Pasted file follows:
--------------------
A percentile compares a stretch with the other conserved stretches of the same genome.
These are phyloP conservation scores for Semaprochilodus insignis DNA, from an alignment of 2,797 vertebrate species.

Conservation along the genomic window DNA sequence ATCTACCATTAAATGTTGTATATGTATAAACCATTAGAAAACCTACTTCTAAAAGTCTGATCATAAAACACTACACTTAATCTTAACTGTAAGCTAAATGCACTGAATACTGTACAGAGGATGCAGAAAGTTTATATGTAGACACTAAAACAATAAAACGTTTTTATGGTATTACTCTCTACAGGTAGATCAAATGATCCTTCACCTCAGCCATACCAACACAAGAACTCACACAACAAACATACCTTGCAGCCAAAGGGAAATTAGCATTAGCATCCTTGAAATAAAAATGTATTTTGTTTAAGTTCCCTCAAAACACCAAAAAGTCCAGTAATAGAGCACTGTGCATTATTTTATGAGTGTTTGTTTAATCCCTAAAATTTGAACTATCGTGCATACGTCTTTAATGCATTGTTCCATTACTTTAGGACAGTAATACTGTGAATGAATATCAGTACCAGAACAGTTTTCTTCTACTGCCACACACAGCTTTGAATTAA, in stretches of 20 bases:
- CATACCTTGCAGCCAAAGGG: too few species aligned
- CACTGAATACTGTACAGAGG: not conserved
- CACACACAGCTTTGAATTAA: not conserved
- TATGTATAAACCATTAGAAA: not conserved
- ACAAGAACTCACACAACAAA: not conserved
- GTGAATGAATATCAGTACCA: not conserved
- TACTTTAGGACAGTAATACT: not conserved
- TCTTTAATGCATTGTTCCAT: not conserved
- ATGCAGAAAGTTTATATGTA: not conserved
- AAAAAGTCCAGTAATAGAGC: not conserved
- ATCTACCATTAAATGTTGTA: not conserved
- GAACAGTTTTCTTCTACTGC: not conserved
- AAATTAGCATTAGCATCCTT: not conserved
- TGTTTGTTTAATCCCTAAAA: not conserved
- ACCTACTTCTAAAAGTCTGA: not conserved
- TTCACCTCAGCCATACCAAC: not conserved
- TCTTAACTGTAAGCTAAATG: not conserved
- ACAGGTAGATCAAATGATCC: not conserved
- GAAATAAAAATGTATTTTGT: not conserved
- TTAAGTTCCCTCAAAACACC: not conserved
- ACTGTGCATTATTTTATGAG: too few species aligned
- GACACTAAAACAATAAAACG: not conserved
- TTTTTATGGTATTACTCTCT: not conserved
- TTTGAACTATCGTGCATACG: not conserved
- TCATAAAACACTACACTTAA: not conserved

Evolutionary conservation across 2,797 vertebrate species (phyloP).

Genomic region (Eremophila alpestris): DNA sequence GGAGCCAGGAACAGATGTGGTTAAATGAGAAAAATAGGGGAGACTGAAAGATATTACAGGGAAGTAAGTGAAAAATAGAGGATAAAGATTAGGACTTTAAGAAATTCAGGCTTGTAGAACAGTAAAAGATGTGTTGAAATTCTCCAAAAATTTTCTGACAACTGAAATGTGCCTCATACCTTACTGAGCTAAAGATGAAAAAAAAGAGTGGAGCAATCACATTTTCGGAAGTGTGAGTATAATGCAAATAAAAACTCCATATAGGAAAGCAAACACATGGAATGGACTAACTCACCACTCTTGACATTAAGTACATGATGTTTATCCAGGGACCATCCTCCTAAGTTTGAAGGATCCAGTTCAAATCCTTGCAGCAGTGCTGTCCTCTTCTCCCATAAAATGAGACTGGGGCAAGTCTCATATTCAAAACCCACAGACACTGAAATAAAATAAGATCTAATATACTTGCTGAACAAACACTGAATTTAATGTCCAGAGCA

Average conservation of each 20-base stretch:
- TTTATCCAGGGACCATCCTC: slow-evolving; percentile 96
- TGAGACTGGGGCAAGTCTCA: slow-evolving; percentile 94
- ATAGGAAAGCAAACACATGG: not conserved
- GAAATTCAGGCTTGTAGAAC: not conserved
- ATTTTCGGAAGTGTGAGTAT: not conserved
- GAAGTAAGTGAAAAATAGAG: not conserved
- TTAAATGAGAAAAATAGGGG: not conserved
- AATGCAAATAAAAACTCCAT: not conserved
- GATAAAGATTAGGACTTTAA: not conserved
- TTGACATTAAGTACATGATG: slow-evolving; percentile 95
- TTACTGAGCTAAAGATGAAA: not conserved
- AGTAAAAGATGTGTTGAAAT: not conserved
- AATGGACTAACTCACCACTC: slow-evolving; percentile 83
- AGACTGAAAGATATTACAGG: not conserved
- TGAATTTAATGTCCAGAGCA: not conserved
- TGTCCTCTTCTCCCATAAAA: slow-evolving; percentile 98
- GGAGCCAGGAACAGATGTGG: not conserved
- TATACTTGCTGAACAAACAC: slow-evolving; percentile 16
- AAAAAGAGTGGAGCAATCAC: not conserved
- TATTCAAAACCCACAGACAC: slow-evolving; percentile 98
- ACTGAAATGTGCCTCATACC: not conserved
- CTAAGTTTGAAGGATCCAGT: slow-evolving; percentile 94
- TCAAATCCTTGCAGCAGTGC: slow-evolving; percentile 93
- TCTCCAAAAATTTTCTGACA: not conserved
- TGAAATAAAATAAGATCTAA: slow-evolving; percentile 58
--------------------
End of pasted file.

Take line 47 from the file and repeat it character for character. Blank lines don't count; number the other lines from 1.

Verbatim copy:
- TGTCCTCTTCTCCCATAAAA: slow-evolving; percentile 98